## 1. Introduction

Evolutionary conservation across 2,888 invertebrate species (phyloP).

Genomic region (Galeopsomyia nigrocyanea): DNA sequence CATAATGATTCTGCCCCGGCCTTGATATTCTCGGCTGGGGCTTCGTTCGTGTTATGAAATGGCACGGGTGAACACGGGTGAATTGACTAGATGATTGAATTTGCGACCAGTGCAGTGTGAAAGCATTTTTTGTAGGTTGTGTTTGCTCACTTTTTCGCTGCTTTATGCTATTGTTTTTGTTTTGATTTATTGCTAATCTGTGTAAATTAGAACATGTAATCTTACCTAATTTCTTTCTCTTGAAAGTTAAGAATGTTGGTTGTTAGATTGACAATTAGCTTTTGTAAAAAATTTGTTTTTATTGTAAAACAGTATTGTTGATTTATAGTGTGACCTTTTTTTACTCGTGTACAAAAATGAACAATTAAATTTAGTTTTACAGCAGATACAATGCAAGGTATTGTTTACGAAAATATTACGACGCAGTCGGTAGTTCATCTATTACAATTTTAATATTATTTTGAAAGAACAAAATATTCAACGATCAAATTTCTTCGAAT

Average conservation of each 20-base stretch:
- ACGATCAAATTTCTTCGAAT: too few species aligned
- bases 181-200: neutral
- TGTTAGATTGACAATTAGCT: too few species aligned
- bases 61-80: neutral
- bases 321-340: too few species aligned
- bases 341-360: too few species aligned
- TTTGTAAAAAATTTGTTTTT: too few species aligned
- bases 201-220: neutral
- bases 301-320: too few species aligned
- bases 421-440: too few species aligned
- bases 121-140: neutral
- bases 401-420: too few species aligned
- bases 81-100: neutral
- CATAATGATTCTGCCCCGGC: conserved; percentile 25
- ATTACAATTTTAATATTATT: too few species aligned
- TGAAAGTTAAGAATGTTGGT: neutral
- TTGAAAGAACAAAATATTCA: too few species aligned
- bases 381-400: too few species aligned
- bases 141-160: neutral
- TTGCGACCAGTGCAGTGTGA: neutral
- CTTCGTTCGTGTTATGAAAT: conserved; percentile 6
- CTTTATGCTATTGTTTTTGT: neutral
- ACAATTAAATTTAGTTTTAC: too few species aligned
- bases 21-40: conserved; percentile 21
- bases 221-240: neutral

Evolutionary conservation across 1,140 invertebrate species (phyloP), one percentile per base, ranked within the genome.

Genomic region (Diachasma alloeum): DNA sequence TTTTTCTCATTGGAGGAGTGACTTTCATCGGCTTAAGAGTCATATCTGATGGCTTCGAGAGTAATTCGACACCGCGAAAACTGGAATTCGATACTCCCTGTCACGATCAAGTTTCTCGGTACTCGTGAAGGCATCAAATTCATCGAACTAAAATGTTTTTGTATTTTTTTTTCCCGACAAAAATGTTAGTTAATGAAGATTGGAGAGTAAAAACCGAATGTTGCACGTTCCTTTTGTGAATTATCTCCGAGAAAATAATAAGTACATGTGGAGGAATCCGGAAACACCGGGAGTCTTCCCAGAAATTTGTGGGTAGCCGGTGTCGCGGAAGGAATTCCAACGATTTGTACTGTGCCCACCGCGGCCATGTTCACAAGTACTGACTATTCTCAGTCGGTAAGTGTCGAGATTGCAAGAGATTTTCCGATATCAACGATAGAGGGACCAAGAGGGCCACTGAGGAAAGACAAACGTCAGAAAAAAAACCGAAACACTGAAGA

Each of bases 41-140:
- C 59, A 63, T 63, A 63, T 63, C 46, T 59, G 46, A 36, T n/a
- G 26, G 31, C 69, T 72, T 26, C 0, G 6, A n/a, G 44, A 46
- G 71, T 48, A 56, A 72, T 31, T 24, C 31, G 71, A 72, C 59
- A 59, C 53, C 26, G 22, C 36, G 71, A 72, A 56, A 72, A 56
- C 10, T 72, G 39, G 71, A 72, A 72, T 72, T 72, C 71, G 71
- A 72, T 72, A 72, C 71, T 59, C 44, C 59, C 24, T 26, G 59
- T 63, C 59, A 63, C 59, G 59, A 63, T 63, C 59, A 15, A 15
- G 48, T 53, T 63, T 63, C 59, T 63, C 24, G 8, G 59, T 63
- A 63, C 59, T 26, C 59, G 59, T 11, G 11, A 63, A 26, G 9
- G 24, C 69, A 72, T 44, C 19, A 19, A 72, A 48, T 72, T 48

The negative signs of climate change and atmospheric hazards (earthquakes, floods, droughts, etc.), which appeared significantly in the world two decades ago, have now entered an acute and critical phase. Due to the direct impact of climate change on major water projects, including dam construction, human life is seriously threatened. On the other hand, there is always a weakness in predicting the trends and possible effects of climate change and the risks associated with it. Therefore, new methods, techniques, and tools have been designed and presented to care for, monitor, control, eliminate or minimize the risks to humans in the environment. The construction of dams and irrigation and drainage networks, along with all the positive effects, also has negative effects, so attention to environmental hazards must be considered. Nowadays, the analysis and study of the hazards caused by the construction of the dam have received more and more attention from researchers. Environmental activists have warned that the construction of dams on a number of the world's major rivers has endangered the natural environment and wildlife in these waters [ 1 ]. Of course, dams also have many advantages and can offer dependable water resources, safeguard surrounding areas from flooding, and produce clean energy [ 2 ]. Beck et al. (2012) by examining the environmental and livelihood effects of dams have emphasized the need to build dams. In their research, they have concluded that the establishment of a dam in the region creates new opportunities for economic development. They also stated that although policies in dam projects are aimed at creating sustainable development, they would have dual environmental consequences [ 3 ]. Failure Mode and Effects Analysis (FMEA) is an effective analytical tool for identifying root causes, occurrences, and consequences of potential failures that may occur systematically for the product and process [ 4 ]. Ahmadi, et al. (2015) in a study evaluated the uncertainty in environmental risk through bayesian networks of Abu al-Abbas Dam in Bandar Abbas. Based on probability theory, Bayesian networks offer a potent tool for conceptualizing the interaction between variables and uncertainties. In the first stage, they developed a structure based on the interaction of variables using a graphical model. The relationships between various variables were then modeled, and the input variables into the Bayesian network that affect the risk index and outcome index, two categories of risk, were identified. Finally, a fresh fuzzy set analysis produced probability values for risk levels. The outcomes demonstrated that the Abu al-Abbas Dam's environmental risk is regarded as being at a high level, with a probability of 12.8%. They also used risk sensitivity analysis to find the most effective environmental hazard variables at the dam site [ 5 ]. In the results of his study, practical plans for reducing and controlling risk were presented. Malekmohammadi, et al (2018) introduced environmental risk assessment as a common and effective tool to reduce the negative effects of risk factors. They used the Bayesian network (BN) model, which is based on the impact diagram's (ID) hierarchical structure of variables, to analyze ERA in their study. Additionally, the main environmental risk factors in the area have been identified based on the Delphi method and particular features of the study area. These included floods, water pollution, earthquakes, land-use change, erosion, sedimentation, and population impact [ 6 ]. Shaffiee Haghshenas, et al (2016) in a study to identify project risks used the experiences and opinions of experts, including think tanks and consulting meetings. Risk rating was also done using the fuzzy TOPSIS method [ 7 ]. According to their results, the design error with the highest level of risk and the earthquake with the lowest level of risk were obtained for Alaviyan Dam Ghorbanalipour et al (2018) used a questionnaire to first identify the project's primary risks. They then identified solutions to address the most pressing risks, and finally, using a decision model, they selected the best option for the Polrood dam project's most crucial environmental risk factors through pairwise comparisons [ 8 ]. Naderpour et al. (2018) in a study investigated environmental assessment using neural networks [ 9 ]. At various project stages, risk parameters were identified and ranked to assess the risk in the dam. Additionally, 16 subsets of risk factors across four categories physical and chemical, economic, social and cultural, biological, safety and health were assessed and ranked using the DEMATEL-ANP method. The human risk of the Panchet dam was evaluated by Bid and Siddique in 2019 [ 10 ]. To address issues like flood control, drinking and industrial water supply, electricity generation, and other issues, the Panchet dam along the Damodar River at the border of West Bengal and Jharkhand states of India was put into operation in 1959. But now, due to rapid sedimentation and reduced water storage capacity, it has become a threat to those around it. Therefore, assessing the human risk of the dam is very important. Initially, 9 dam human risk options were identified using the Delphi questionnaire and ranked using TOPSIS and WASPAS. To resolve the differences between the results of the two methods, the method of merging the mean rank has been used. Finally, the option of population relocation was recognized as the most dangerous risk. Darvishi, et al (2020) calculated the priority risk number (RPN) for each environmental risk factor using the EFMEA method. In the next step, the identified risks were ranked based on RPN values. The risk of Balarood River pollution with 125 RPN is a priority, according to a comparison of RPN values. The severity, probability, and extent of pollution were used to calculate the entropy values for the environmental hazards identified in the follow-up phase. To assess and prioritize potential environmental hazards, the VIKOR method was used as one of the multi-criteria decision-making techniques [ 11 ]. Jafari et al. (2020), used a combined wavelet-genetic programming (WGP) method to improve the prediction of BOD run. They used Shannon's entropy to identify optimal WGP input combinations. The results of their studies showed that the use of Shannon's entropy is suitable for determining the optimal combination of inputs of machine learning methods. Also, the comparison of the results shows that the WGP model is superior to the GP, ANN, DT, BN, and WANN models based on the data of the Varian Hotel and Dam Input stations [ 12 ]. Huang et al. (2019), for instance, used an extended TODIM method to determine the priority ranking of the individuated failure modes and probabilistic linguistic term sets to handle the ambiguity that existed in the risk assessment of FMEA [ 13 ]. To assess the risk of the Amir Kabir Dam, in Iran, Ardeshirtanha and Sharafati (2020) presented a stochastic method based on failure modes and effects and Monte Carlo simulation. This method involved computing the RPNs of failure modes using a modified stochastic FMEA that took into account weighted risk factors and the opinions of experts [ 14 ]. Roberto Ribas et al. (2021) had studies evaluating FMEA for different failure modes in earth dams [ 15 ]. Using the fuzzy logic method combined with a traditional technique, such as FMEA, has been very effective in assessing the asset risk of large projects [ 16 ]. In a review study, Wang et al. (2022) In order to promote the practical application of dam risk management in cascading reservoirs, conducted extensive research to clarify the focus of future studies [ 17 ]. In this research, by understanding the positive effects of dam construction, an attempt has been made to identify, evaluate and manage the environmental risks of Eyvashan dam in the construction and operation phases Using Shannon's Entropy-TOPSIS Methodology and Fuzzy FMEA. Also, to improve the risk management of dams, the performance of traditional- FMEA and FIS -FMEA methods was compared.